As part of a study of key stage 2 results academics questioned primary teachers as their former pupils joined a comprehensive school.
"Our teacher assessments represent a much more accurate profile of a pupil's academic ability," said one respondent.
Another agreed, adding: "We use the test levels to confirm our own assessments."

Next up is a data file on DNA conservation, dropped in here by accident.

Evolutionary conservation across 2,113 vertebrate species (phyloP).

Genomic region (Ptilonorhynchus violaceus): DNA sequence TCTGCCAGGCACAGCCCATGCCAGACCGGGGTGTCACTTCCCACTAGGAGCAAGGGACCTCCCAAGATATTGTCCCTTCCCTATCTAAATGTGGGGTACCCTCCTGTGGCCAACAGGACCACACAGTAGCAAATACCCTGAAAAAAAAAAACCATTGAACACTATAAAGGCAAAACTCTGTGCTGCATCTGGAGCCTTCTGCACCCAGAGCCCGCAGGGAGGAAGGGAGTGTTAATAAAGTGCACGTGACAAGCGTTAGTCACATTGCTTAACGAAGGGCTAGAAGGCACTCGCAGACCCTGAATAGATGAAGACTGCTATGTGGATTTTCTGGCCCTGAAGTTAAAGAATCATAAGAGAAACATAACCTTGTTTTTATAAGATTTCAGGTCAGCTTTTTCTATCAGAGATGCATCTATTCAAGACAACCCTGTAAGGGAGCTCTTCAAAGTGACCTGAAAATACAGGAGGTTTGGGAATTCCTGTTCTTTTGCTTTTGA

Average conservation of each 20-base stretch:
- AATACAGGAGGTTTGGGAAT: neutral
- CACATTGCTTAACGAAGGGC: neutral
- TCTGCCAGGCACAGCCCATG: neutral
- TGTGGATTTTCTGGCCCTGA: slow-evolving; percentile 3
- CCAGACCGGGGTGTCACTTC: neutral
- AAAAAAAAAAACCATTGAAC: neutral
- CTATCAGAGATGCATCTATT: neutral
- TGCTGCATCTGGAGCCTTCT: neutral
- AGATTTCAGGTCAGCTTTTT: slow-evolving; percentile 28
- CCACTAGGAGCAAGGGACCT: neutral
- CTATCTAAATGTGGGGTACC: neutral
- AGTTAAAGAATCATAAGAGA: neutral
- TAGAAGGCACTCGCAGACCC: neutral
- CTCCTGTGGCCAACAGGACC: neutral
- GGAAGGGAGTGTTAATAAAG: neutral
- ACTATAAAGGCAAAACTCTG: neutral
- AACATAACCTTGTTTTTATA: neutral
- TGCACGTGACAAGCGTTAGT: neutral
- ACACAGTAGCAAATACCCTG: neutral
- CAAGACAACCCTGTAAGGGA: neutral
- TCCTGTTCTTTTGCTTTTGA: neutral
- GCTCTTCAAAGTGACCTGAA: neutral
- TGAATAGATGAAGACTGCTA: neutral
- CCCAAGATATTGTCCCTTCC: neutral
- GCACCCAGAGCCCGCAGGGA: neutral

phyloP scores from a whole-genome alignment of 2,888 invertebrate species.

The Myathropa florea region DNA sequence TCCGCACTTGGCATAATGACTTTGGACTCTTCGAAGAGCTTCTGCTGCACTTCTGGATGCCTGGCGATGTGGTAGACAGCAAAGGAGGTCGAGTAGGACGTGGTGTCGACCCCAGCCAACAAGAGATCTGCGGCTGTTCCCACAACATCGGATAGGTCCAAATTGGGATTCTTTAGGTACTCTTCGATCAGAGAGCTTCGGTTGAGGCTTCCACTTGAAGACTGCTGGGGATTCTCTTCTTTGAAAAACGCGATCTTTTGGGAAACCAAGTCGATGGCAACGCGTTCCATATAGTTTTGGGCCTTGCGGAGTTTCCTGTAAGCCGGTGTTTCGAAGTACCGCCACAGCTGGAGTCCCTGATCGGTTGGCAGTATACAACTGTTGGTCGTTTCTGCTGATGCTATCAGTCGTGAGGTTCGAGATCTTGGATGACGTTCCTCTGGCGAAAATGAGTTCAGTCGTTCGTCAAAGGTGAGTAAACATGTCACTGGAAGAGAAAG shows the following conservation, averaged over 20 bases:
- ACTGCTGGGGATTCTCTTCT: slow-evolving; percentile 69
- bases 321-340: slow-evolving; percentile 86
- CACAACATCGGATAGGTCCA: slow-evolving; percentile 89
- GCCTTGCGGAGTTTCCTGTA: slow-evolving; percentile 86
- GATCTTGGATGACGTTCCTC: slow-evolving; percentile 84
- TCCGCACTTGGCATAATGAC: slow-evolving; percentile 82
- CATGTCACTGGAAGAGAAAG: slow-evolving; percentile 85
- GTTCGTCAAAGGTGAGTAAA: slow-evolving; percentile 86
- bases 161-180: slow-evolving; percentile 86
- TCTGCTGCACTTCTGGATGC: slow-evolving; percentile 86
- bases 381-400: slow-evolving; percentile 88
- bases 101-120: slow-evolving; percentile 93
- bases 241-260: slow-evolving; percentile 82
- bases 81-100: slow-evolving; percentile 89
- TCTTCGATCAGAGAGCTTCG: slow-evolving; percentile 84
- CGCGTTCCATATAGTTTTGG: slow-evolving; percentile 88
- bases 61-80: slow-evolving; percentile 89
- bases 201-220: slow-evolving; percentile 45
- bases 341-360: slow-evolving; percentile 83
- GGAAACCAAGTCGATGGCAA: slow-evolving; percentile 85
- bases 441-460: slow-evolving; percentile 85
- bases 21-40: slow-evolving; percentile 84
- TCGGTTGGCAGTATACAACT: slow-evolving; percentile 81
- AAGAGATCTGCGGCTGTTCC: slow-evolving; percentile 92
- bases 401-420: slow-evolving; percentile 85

The study, conducted by Rosemary Davis, an academic at Oxford Brookes University, and David Rolfe Hopkins, a teacher, also found that key stage 2 tests create stress for both teachers and pupils.
"We're rushed off our feet... our pupils leave feeling exhausted," said one teacher.
Most had also detected a steady decline in pupils' long-term memory. Several attributed this to teaching methods that cater for the short-term demands of national tests.